Elder Care Costs: Home Care vs Assisted Living & Nursing
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Costs of Elder Care: Comparing Types of Care

March 18, 2015, 02:43 AM

When it comes to caring for your elderly parents or loved ones in declining health, the options for providing them with quality care can be confusing – and costly. You want to provide the best possible care for your loved ones, but can you afford it? To help sort out the options for senior care, we’ve outlined the three most common routes others have taken and the costs associated with each level of care.

Home Care

Depending on your loved one’s medical needs, in-home elder¬†care can be an excellent option to help retain your parent’s sense of independence and comfort. Home care allows for the opportunity to hire a certified health aide or nursing professional on a full-time, part-time, or live-in basis. The cost of home health aides (HHAs) or Certified Nursing Aides (CNAs) varies from state to state and averages to $19 per hour, with some rates as low as $9 and as high as $30 per hour. Not to be overly promotional, but Abcor offers customers a rate as low as $17.14 per hour. It’s important to factor in that cost varies by care requirements, the skills and experience of the HHA, and the type of agency used.

Image Source (CC BY 2.0) by fixersuk via flickr

Other licensed medical professionals including Registered Nurses (RNs), Licensed Practical Nurses (LPNs), and therapists are also available for home care, depending on the care your parent requires. Several states offer assistance programs for senior care and many agencies accept Medicare, Medicaid, and private insurance to help cover the cost of care. Other costs to consider for the home care option include hiring a geriatric care manager to evaluate the charge’s exact needs, living environment, and to make safety recommendations, which can range from $250-1,000 per evaluation, depending on hourly rates. Home care is the most flexible option and can accommodate most levels of necessary medical care and living assistance.

Assisted Living Facilities

If you decide that your parent may require more structured assistance in managing his or her daily life, an assisted living facility is an excellent, all-inclusive option. For seniors requiring minimal medical care, assisted living provides logistical convenience and a strong sense of community, while allowing him or her to maintain an independent lifestyle. Assisted living facilities provide private or semi-private studios or 1-bedroom apartment style housing with communal activities including dining and recreation, and licensed staff to handle medication and medical requirements. As with the other options, assisted living costs vary from state to state but averages to about $3,000 per month across the US.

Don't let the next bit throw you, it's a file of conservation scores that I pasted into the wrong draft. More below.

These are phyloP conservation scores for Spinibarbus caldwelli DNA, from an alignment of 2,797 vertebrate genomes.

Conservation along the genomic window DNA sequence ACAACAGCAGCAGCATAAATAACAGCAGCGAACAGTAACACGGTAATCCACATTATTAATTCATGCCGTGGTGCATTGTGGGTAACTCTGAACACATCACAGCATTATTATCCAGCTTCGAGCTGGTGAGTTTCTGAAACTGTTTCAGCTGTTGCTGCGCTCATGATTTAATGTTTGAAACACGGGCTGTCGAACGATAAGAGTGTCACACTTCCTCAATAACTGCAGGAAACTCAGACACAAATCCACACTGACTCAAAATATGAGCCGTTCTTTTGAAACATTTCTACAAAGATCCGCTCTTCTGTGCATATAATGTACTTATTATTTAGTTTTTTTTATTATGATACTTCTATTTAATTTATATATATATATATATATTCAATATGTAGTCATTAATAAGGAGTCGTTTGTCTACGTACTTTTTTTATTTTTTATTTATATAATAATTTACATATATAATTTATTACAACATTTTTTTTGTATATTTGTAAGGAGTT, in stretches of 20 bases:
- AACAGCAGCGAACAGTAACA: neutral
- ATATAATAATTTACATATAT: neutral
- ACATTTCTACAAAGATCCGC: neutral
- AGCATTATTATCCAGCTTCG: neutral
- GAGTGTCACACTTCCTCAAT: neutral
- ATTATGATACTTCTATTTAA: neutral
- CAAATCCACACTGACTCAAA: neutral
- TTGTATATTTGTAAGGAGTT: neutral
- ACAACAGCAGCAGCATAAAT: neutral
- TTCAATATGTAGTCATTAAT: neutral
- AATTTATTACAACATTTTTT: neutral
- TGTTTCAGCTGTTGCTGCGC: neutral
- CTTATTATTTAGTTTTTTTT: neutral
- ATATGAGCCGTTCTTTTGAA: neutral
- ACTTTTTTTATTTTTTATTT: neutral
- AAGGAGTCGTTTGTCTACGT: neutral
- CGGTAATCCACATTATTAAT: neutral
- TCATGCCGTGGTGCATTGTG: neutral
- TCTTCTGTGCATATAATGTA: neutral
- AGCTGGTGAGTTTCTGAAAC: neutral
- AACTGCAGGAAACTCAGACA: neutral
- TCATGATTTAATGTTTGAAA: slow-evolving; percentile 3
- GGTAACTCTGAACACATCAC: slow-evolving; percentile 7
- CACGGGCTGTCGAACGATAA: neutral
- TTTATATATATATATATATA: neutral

This cost typically includes all services associated with these facilities such as food, laundry, and housekeeping, but most facilities offer “a la carte” arrangements where you can pay a lesser monthly fee and add on services as required. Most insurance companies do not cover the cost of assisted living, but many do provide a subsidy depending on the level of medical care offered by the facility. Another option to help pay for assisted living is long term care insurance which is designed to provide exactly what its name suggests, long term care where health insurance cannot. is site down . When weighing the cost of assisted living, it’s important to consider other sources of income that may help offset the cost, such as selling your parent’s current home or apartment and veterans’ benefits.

Skilled Nursing Facilities

A Skilled Nursing Facility (SNF) or nursing home provides the highest degree of medical care for seniors, as well as housing. For the elderly with advanced medical needs or the inability to care for themselves, a skilled nursing facility is the most cost effective option. Because these facilities function as medical establishments, many health insurance policies may cover some or all of the expense involved.

The average cost of a skilled nursing facility across the US is around $50,000 annually and generally covers all expenses associated with day-to-day living. For the elderly with severe dementia or Alzheimer’s disease, many, if not all, Skilled Nursing Facilities offer special wards to accommodate the demanding levels of constant care and assistance required and are often the best options for care.

Of course, we here at Abcor are biased towards home care in Chicago and across the country. Call us to find out more!

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